October 31, 2007
IT'S NOT SCIENCE, IT'S MARKETING:
Medical Trials Ignore this Placebo Effect (Ben Harder, October 30, 2007, US News)
[I]f people who are taking the placebo know they are taking the placebo, then there may not be a placebo effect. And if people who are taking the real drug know they're not taking the placebo, they may get an extra psychosomatic boost—a sort of super-placebo effect—from the knowledge that doctors are expecting them to do better than the poor chumps getting the fake medicine. Either way, comparing the two groups at the end of the study could lead researchers to make over-optimistic conclusions about how well a drug works against an underlying physiological condition.Posted by Orrin Judd at October 31, 2007 2:37 PM
This might happen more often than medical investigators would like to think.
And because they rarely account for the possibility when they design studies, investigators would have no way of knowing which of their conclusions are fatally flawed.
Here's the paragraph (from page 12 of the Oct. 16 issue of Neurology Today, a publication mailed to members of the American Academy of Neurology) that prodded me to think harder about the subject:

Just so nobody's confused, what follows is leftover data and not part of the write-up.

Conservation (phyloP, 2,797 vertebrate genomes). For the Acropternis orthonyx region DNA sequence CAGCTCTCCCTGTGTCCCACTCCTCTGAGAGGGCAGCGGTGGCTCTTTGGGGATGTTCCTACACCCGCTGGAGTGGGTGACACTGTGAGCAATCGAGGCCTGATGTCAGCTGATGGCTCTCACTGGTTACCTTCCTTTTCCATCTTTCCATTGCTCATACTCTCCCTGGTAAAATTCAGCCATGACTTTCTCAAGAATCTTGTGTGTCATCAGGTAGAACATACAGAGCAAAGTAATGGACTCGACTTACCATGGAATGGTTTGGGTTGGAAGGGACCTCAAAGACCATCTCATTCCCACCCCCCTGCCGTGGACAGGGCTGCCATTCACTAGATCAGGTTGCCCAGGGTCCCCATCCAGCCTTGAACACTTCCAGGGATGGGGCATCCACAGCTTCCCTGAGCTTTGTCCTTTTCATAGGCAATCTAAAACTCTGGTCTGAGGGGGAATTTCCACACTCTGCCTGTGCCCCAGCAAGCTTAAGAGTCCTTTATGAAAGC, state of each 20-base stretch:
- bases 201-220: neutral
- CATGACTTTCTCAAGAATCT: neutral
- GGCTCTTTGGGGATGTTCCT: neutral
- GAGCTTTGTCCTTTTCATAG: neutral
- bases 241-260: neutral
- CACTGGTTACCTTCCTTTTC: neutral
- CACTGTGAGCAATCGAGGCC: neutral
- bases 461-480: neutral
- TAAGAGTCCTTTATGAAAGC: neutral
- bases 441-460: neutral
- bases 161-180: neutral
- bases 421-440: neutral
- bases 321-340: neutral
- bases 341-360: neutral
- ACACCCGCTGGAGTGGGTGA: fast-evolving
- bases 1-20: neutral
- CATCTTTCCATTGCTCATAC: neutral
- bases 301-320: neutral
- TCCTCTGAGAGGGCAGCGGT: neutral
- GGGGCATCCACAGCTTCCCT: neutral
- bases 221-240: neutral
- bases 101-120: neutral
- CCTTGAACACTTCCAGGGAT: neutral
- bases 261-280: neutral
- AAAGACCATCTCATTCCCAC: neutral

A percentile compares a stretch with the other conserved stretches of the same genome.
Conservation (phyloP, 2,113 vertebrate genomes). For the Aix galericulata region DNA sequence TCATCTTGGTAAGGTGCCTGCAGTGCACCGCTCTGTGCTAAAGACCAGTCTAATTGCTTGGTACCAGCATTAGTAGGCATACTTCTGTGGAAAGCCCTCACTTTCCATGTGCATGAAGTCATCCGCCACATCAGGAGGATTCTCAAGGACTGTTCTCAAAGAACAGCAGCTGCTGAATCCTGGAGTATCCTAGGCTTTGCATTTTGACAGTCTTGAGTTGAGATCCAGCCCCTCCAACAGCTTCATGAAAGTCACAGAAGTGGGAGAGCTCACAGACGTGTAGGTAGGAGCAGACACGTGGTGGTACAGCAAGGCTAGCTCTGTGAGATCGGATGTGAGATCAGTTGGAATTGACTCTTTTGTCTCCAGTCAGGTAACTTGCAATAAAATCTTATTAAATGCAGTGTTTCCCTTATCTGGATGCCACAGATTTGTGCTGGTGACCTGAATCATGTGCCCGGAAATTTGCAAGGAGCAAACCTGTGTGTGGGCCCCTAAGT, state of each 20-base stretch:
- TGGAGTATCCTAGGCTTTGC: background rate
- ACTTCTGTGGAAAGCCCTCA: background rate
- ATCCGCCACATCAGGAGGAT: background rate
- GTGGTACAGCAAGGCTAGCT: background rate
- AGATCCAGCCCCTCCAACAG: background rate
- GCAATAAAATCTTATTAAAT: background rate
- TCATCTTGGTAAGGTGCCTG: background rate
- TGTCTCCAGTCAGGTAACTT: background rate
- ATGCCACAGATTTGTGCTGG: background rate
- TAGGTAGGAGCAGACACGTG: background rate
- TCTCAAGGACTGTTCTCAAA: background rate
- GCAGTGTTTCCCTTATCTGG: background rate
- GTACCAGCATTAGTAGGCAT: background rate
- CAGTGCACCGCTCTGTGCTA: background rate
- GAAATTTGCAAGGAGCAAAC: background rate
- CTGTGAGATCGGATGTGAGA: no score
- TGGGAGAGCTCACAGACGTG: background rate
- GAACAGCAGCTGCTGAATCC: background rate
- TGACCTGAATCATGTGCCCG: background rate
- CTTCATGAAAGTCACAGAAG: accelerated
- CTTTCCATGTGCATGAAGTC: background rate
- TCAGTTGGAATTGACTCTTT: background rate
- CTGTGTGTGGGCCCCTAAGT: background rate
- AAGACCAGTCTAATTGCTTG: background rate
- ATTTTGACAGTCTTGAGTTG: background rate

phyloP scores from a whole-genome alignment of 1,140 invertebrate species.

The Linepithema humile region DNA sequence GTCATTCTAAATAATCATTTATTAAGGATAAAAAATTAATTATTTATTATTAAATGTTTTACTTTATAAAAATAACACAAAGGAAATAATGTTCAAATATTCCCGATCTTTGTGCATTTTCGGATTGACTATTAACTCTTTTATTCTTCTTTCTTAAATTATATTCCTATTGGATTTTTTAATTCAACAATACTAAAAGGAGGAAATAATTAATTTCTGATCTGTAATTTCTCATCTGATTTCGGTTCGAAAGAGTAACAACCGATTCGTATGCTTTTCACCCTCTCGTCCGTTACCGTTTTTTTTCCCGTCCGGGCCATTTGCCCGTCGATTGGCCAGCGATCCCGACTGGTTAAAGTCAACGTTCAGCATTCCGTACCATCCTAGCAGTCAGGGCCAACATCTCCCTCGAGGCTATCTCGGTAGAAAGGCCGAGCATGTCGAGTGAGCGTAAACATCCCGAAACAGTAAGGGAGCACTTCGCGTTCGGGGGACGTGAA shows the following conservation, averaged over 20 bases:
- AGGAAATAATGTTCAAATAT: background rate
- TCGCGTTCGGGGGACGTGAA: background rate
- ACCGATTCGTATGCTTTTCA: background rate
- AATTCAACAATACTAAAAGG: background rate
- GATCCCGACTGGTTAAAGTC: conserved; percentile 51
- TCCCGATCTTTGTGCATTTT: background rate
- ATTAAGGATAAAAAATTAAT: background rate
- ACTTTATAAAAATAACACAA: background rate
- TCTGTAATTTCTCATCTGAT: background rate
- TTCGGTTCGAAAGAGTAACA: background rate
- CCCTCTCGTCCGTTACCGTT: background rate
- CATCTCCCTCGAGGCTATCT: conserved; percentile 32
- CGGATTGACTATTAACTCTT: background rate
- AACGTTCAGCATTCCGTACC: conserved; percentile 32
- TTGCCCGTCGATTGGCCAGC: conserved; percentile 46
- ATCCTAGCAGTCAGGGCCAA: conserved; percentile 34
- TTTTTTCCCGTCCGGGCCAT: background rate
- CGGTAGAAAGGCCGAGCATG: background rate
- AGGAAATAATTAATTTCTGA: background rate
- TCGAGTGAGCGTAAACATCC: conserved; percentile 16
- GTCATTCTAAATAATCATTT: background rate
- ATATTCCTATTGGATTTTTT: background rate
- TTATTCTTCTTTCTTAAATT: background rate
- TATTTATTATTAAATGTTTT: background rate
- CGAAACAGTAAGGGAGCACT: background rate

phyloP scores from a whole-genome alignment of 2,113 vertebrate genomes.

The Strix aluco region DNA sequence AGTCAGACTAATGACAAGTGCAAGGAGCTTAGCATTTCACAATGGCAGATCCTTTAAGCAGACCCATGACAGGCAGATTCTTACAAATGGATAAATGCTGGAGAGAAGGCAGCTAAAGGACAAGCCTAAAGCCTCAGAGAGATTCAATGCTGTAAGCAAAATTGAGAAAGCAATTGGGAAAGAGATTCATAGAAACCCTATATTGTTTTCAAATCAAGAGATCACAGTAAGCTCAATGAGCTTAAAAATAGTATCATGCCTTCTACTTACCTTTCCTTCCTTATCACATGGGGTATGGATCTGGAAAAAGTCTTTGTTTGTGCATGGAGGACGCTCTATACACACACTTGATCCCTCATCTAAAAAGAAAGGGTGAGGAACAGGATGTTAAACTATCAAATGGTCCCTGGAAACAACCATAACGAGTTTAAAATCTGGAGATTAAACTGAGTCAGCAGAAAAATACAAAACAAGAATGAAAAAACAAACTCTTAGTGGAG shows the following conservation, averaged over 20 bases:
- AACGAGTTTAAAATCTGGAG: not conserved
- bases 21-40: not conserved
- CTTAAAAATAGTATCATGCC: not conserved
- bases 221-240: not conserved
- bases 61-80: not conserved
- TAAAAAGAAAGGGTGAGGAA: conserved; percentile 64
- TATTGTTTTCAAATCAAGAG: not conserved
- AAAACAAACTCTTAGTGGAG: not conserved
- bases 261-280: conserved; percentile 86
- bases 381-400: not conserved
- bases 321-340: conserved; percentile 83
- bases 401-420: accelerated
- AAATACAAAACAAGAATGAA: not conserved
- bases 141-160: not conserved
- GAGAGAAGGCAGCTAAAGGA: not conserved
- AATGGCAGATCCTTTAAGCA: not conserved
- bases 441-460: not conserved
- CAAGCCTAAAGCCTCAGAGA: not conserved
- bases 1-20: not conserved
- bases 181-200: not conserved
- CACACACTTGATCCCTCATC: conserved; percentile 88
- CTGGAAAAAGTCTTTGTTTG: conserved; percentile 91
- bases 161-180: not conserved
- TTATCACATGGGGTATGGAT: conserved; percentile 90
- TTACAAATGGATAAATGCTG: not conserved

"At six months, there was significant improvement in fatigue for the patients treated with antibiotics compared to the placebo. The study authors noted that enough patients receiving antibiotic treatment correctly guessed they were in that group to conclude that this finding might be due to 'unblinding' and a placebo effect."
Hmm. In other words, antibiotics may have produced no true, biological benefit in this trial (which was treating people who had a chronic condition known as post-Lyme syndrome) and only appeared to improve symptoms because patients figured out that they were getting real medicine and unknowingly fooled themselves into thinking they felt better. Sure enough, the medicated patients did no better than placebo-treated patients on two other study measures, including one that measured immunit-related molecules in cerebrospinal fluid.
What's interesting to me is that very few medical investigators do what the authors of this study did: ask their patients whether they think they're getting the real drug or the placebo. And even fewer do any sort of rigorous statistical analysis to rule out the possibility that patients who've figured out which group they're in either improve or don't, according to whether they "should" be improving. At the same time, I'm told, "blinded" investigators (those who during a trial aren't privy to which patients are getting placebo) often discuss their guesses with each other about which patients are getting placebo.